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Researchers develops an efficient process for fabricating uniform and perfect Ag3PO4 sub-microcubes
2012-04-13 ArticleSource:General Office
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Semiconductor photocatalysis has been considered to be a potentially promising approach to solve energy and environment problems with abundant solar light. However, the semiconductor materials available are generally limited by either poor photocatalytic efficiency in the visible light range or insufficient charge separation ability.

The energy and nano catalytic materials for environment research group at the Lanzhou Institute of Chemical Physics (LICP) of the Chinese Academy of Sciences (CAS) have developed a facile and efficient process for fabricating uniform and perfect Ag3PO4 sub-microcubes with sharp corners, edges, and smooth surfaces at room temperature. Using [Ag(NH3)2]+ precursors, researchers have fabricated the single-crystalline Ag3PO4 sub-microcubes through controlling the release rate of Ag+. The morphology, facet and structure of the Ag3PO4 sub-microcubes can be further tuned by changing the ratio of Ag+ to NH3 in [Ag(NH3)2]+.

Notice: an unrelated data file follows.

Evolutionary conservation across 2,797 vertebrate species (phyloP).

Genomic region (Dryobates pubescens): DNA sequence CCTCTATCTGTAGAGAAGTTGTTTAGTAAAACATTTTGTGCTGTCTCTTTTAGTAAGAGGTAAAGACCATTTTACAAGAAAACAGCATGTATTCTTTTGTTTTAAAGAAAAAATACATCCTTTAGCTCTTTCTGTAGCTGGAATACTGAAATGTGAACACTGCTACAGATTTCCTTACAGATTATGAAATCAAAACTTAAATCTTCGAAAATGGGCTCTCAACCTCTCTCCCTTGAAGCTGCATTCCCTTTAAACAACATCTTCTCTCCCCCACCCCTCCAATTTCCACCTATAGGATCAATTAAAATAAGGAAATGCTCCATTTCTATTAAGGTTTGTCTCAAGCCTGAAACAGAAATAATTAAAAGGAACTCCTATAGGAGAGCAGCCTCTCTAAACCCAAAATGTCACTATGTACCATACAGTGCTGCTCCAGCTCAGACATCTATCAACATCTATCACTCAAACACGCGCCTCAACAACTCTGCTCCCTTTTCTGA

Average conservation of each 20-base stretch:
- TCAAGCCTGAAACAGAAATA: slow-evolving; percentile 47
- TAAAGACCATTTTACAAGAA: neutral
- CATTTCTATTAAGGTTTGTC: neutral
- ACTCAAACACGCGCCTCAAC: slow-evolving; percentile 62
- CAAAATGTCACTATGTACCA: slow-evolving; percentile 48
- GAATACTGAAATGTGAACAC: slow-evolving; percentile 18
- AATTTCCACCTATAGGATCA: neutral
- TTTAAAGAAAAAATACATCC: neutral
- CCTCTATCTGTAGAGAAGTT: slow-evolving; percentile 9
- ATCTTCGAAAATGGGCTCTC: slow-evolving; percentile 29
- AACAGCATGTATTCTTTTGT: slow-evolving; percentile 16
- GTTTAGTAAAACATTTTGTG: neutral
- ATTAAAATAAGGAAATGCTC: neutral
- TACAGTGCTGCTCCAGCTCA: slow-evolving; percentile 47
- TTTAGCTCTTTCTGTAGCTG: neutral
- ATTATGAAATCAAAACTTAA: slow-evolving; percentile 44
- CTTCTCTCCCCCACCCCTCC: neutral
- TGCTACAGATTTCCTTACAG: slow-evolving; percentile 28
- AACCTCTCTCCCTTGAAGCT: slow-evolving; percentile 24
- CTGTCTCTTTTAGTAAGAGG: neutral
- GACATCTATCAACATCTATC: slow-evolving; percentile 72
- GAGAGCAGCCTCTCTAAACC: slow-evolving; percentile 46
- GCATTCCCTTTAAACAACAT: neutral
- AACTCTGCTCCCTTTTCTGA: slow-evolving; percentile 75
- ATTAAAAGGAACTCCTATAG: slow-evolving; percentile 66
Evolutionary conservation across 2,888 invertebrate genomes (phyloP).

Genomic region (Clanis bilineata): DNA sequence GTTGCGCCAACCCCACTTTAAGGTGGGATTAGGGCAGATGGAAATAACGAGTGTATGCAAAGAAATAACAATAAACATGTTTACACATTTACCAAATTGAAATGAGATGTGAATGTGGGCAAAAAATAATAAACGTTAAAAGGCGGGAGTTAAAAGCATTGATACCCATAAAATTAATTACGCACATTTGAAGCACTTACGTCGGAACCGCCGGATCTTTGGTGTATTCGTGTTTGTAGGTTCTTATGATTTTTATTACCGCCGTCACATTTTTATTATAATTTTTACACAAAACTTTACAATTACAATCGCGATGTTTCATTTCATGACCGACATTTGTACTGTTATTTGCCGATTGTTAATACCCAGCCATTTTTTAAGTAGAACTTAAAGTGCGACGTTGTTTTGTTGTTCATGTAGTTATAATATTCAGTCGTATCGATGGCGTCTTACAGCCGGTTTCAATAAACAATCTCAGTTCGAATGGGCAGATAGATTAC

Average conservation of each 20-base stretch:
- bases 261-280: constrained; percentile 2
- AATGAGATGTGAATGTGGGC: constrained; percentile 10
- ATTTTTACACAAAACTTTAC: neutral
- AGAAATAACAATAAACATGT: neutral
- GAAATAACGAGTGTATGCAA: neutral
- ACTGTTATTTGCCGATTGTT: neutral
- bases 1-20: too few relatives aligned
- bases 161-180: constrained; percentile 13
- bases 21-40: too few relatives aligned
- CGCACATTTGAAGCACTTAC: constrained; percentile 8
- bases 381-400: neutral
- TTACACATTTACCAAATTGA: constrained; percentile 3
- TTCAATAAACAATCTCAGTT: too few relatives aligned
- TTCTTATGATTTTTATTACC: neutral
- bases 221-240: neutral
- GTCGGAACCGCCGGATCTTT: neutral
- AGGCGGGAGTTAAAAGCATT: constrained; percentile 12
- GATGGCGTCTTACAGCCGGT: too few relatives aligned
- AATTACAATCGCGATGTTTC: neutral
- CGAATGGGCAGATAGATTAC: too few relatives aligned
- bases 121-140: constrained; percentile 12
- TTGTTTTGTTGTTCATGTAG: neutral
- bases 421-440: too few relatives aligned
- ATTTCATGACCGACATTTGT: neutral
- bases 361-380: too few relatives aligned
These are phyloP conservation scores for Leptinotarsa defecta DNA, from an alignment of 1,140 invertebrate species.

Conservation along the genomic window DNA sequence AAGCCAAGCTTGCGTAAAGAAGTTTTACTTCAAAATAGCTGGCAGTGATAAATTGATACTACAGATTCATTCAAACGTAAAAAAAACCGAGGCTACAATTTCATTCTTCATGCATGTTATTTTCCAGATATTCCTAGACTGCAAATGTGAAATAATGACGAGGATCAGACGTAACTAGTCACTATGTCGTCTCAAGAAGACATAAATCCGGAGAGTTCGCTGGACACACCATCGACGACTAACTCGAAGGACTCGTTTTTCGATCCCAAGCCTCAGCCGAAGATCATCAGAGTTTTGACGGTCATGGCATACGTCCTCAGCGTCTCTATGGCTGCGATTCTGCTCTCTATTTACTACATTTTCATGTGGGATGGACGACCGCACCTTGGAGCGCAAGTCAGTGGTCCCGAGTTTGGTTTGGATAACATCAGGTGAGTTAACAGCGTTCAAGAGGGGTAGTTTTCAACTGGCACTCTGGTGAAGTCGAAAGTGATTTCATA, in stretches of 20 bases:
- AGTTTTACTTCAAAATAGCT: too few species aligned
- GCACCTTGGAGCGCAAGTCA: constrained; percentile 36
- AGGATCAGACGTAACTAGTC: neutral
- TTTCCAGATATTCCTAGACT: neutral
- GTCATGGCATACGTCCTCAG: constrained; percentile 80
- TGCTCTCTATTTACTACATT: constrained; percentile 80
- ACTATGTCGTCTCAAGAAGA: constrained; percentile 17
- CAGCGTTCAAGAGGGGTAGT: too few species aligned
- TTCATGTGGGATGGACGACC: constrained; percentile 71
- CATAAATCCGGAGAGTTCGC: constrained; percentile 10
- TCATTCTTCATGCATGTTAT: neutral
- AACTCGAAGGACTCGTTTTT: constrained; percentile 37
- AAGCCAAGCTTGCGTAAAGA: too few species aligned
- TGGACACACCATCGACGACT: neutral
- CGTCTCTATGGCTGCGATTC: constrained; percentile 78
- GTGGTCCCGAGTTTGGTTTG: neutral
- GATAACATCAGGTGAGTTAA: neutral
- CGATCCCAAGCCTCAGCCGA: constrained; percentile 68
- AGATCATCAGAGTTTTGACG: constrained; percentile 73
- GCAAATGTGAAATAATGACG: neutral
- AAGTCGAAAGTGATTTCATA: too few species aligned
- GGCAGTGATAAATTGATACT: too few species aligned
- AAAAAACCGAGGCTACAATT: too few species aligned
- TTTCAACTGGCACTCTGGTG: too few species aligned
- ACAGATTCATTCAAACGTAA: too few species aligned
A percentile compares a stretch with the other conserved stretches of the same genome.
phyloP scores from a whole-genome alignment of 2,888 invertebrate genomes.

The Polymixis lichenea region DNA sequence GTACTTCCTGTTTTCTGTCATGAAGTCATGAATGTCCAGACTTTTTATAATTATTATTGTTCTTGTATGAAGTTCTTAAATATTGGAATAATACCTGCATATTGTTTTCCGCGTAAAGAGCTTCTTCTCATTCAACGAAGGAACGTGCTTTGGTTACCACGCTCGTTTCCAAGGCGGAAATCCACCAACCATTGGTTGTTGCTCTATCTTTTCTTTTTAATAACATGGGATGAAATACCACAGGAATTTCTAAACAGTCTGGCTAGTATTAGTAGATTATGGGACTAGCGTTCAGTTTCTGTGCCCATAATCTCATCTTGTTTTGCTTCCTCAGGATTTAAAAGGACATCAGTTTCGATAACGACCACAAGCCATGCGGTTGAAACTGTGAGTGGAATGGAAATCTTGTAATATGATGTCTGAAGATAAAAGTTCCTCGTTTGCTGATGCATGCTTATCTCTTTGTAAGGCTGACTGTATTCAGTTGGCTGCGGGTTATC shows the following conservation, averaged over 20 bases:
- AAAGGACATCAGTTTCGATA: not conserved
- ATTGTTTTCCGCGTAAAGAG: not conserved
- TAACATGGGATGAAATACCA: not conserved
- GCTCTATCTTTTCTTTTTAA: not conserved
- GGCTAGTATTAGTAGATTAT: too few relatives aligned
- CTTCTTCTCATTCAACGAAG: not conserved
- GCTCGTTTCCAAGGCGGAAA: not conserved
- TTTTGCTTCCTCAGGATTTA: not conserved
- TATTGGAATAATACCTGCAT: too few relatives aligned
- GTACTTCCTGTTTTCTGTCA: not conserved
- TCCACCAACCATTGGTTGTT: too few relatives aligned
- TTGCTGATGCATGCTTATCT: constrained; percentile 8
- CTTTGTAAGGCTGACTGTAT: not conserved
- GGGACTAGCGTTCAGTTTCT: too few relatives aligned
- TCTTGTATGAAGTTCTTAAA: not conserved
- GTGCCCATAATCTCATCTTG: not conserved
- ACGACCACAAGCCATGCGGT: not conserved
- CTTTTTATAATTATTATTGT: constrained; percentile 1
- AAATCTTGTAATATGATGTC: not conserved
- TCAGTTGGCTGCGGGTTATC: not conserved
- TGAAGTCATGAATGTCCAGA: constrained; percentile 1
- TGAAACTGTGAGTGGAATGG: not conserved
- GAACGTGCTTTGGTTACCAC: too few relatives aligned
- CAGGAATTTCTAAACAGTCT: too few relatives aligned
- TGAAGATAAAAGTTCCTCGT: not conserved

SEM images(A), crystal model(B) , photocatalytic activities(C) and photoelectric conversion performances (D) of the obtained Ag3PO4 sub-microcubes.(Image by BI Yingpu et al.)

The Ag3PO4 cubic crystals exhibit much higher catalytic activities and photoelectric properties than spherical particles for the organic contaminants degradation and photoelectric conversion under visible-light irradiation, which may be due to their novel cubic structure and exposed {100} facets.

Theoretical calculations confirm the metal-like electronic properties of atomic configurations of Ag3PO4 {100} planes, which might promote the harvesting efficiency of the visible-light charge and enhance the photocatalytic activities and photoelectric conversion performances.

The work has received support from the Hundred Talents Program of the Chinese Academy of Sciences. The findings have been published in Chemical Communications (Chem. Commun., 2012, 48, 3748–3750).

Abstract of the paper published in Chemical Communications

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